Fish Emulsion for Orchids: 3 Reasons Why it Works

Fish emulsion, or also known as liquid fish fertilizer, usually has a very low concentration of NPK, (5-1-1 or 5-2-2) so many orchid growers use this in their personal orchid care. I do not, but I’ll get to that later. They usually will switch every other week between their usual fertilizer and fish emulsion. But what is fish emulsion and how does it work for orchids?

When used monthly, fish emulsion is an organic fertilizer that aids orchid growth in both leaves and flower spikes. Since it is high in nitrogen, fish emulsion is fantastic for building chlorophyll and creating strong healthy plant cells. Most all orchid growers have reported benefits from using fish emulsion.

The problem with using fish emulsion only is that it has such a high nitrogen count as compared to phosphorus and potassium that you will need to supplement those eventually. If not, the orchid will receive too much nitrogen and some future problems may occur.

Fish emulsion started as a fertilizing method used before planting crops to enhance the soil nutrition. There are historical records of Native Americans burying the entire fish in the ground and having that decompose before or during the growth of corn stalks. When the years were not as forgiving, just the carcass and scales were buried. With this practice, fish emulsion became widely known and recorded in records at the colonization at Jamestown.

Since fish emulsion is the entire fish, or the majority of the fish, it is a great solution for organic fertilizer, with no added chemicals that can harm your orchids.

If your orchids are heavy feeders, they are perfect candidates for fish emulsion. Some Cattleyas and most all Catasetum are perfect examples.

Fish Emulsion for ORchids
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The Pros of Using Fish Emulsion on Orchids

1) Fish emulsion incentivizes and stimulates the orchid to produce flower spikes. This promotion of the spike is due to the nitrogen boost. I kind of find that odd though, because nitrogen mainly promotes healthy leaf and stem development and increases the production of chlorophyll.

So, there is more to this than meets the eye, but the number one result of using fish emulsion among growers is the appearance of spikes, not healthy leaves. Maybe the leaves just get by-passed in the observations since we all are “spike-focused”.

Nitrogen isn’t the only macro-nutrient in the fish emulsion. It also provides numerous micro-nutrients that are not present in most orchid fertilizers. This means that it’s great as a supplement.

2) Another positive side of using fish emulsion on orchids is that it is relatively fast-acting. Orchids tend to grow at a snail’s pace, so anything “fast-acting” must be taken into context. It’s not going to sprout out new flower spikes in a matter of days, but it will be quicker than if you applied nothing.

3) Since fish emulsion has such low NPK ratios, it’s hard to get fertilizer burn or over-fertilize your orchids with this product. The ratios are perfect for bi-monthly applications, and there is no risk of using too much.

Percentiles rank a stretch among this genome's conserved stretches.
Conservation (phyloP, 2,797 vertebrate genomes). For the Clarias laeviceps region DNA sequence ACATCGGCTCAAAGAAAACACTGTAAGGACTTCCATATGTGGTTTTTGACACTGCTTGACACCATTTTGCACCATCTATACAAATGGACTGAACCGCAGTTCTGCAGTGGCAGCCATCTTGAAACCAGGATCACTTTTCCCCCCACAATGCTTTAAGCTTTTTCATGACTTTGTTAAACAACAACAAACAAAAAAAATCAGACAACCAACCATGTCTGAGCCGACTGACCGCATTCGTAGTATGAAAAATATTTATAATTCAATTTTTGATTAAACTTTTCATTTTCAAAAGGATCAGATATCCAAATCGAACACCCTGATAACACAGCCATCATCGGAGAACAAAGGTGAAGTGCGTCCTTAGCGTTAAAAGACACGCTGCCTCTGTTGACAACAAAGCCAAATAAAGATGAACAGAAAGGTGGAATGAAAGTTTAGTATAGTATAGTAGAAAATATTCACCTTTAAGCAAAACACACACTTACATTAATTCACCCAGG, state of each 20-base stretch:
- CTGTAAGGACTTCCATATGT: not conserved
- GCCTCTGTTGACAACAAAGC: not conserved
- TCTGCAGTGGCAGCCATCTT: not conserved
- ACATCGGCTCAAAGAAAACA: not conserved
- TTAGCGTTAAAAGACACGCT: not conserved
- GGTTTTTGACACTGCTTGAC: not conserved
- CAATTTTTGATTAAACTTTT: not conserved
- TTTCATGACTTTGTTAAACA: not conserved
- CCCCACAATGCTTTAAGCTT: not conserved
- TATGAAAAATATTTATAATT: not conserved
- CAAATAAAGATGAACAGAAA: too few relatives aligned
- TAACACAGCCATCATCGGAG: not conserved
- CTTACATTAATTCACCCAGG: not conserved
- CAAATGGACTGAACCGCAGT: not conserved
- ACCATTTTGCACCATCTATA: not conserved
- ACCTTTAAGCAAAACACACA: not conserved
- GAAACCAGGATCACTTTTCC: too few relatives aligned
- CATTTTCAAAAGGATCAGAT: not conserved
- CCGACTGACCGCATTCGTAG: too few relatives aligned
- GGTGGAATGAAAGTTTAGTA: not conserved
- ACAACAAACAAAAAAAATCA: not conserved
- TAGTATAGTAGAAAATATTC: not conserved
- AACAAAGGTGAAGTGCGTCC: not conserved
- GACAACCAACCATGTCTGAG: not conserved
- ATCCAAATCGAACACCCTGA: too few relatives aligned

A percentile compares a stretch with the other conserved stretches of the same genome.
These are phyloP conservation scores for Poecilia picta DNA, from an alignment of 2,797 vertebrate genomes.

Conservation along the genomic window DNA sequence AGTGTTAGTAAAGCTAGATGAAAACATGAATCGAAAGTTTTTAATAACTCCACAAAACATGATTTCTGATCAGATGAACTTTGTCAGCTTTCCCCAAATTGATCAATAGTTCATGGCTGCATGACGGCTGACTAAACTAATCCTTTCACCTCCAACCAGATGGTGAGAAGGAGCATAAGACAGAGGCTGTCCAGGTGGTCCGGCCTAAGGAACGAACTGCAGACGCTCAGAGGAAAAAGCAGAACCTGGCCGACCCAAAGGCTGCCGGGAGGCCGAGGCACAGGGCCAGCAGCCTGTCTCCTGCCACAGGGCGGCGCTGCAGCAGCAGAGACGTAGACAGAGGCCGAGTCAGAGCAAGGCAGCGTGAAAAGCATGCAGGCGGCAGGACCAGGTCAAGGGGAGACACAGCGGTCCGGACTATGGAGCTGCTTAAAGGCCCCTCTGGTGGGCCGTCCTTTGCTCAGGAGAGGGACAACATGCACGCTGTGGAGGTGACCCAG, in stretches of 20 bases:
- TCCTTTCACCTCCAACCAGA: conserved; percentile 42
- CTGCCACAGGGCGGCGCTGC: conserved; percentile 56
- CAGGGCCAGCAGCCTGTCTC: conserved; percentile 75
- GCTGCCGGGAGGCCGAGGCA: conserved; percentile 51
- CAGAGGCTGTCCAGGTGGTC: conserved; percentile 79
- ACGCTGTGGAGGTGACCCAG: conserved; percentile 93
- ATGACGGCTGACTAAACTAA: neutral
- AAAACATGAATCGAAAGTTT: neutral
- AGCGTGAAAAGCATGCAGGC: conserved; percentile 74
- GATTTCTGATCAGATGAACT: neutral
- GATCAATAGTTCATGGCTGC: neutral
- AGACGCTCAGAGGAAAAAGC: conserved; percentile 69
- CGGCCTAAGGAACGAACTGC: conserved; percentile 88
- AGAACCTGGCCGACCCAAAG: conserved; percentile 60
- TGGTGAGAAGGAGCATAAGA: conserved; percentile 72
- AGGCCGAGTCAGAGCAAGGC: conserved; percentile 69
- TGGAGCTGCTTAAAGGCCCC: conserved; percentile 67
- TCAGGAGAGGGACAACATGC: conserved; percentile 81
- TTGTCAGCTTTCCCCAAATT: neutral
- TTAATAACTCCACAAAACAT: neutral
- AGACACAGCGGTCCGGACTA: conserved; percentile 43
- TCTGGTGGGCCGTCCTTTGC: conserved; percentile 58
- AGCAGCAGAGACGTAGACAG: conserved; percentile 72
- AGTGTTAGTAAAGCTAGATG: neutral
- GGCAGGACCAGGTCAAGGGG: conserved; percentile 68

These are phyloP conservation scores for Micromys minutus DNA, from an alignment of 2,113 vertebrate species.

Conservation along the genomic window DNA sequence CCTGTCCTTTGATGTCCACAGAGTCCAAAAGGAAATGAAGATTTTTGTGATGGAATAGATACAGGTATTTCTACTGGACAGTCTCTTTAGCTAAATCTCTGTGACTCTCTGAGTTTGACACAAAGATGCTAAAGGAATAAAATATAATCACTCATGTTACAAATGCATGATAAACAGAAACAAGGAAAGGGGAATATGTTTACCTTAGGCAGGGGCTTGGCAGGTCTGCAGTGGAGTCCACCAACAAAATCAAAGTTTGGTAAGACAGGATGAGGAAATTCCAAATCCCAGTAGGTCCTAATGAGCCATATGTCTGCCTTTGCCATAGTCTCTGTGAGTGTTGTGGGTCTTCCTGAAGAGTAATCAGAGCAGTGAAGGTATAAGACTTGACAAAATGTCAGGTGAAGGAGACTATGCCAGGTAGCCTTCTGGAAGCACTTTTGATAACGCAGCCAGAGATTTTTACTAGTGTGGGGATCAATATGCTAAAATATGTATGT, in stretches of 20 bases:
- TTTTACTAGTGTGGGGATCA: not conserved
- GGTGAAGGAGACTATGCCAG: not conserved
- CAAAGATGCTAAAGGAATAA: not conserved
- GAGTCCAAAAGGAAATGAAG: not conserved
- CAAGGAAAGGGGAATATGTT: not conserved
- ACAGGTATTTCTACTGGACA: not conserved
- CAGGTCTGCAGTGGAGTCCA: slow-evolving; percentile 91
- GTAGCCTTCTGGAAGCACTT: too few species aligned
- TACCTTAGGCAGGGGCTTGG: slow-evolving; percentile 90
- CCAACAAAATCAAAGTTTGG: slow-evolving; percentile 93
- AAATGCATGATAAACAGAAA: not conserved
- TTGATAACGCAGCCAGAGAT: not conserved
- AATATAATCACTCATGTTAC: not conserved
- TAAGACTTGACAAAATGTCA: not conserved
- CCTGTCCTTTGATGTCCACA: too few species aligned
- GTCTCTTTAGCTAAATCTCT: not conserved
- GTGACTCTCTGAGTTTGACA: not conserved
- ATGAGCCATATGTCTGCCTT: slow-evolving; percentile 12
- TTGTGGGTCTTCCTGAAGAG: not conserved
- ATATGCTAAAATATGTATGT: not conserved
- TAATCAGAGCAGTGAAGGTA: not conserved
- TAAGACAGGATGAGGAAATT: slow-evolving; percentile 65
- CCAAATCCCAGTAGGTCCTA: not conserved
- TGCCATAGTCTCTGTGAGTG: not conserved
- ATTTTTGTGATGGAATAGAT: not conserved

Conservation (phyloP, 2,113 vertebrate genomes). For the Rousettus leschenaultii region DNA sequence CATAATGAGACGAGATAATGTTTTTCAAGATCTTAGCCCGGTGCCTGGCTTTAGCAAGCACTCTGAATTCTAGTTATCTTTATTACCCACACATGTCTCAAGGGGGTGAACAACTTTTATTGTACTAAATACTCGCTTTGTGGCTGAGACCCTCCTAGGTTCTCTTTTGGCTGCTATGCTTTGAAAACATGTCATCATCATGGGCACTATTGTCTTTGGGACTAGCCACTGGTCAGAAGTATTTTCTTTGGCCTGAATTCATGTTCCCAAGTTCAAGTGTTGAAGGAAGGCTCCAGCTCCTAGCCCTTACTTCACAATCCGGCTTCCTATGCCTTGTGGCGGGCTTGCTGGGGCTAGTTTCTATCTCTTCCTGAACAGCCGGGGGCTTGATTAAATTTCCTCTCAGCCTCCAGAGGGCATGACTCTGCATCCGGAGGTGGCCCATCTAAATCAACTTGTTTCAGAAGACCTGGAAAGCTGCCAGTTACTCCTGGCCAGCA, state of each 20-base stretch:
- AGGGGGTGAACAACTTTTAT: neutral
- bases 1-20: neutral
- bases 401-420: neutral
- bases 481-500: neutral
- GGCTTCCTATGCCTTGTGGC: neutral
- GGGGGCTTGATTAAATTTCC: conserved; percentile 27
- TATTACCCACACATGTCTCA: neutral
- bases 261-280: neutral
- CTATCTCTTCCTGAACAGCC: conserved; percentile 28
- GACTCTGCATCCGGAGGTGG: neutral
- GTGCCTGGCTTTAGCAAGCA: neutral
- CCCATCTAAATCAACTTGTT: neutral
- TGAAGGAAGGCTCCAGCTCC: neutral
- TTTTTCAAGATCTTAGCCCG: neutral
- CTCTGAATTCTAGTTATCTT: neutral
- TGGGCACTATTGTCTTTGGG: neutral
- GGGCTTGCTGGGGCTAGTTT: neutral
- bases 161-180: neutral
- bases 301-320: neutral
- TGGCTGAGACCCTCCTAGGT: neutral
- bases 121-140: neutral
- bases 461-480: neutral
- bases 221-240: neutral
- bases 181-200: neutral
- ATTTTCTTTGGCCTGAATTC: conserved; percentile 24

Please note that all store-bought and homemade solutions will require dilution. The ratio will depend on the product that you buy, but the majority say to use one tablespoon per gallon.

The Cons of Using Fish Emulsion

Fish emulsion does wonders on your orchid, but it also breaks down your potting media quicker than other products will. It was initially designed to stay in the soil and release the nutrients as the fish decomposed. In your potting media, this is not the best.

What is available in the market today are foliar sprays with fish emulsion. This is intended to spray on the leaves, and not on the soil or potting media. This leads to another con, which is how much can the orchid leaves absorb? They will absorb some, but orchids are not like other household plants.

You’ll need to spray the underside of the orchid leaf if it is a Phalaenopsis, but what about other orchids? This is not applicable to all orchids.

Another con is about attracting other living things. The smell is atrocious, but some little outdoor critters and creatures love it. So, beware.

Thirdly, this product smells awful. It makes you think of the melting pot of putrid skunk stench mixed with a wet dog. The aroma invokes the regurgitation of all meals ingested in the last week.

One more thing: the smell will persist for two days if you use it indoors, so that’s why I stay away from it. If you have orchids outside or are in a very well-ventilated room, then this might not be a problem.

For olfactory reasons only, I don’t use this product on my orchids. Since I keep them indoors, specifically in my home office, I’d be out of work for weeks at a time.

Is Fish Emulsion and Seaweed the same thing?

Fish emulsion is not the same as seaweed, since they have different NPK properties. Even though fish emulsion has various other elements besides nitrogen, phosphorous, and potassium, such as calcium, sulfur, magnesium, and sodium, it is not considered a stand-alone fertilizer. You need to use another additional fertilizer to upgrade the percentage of NPK.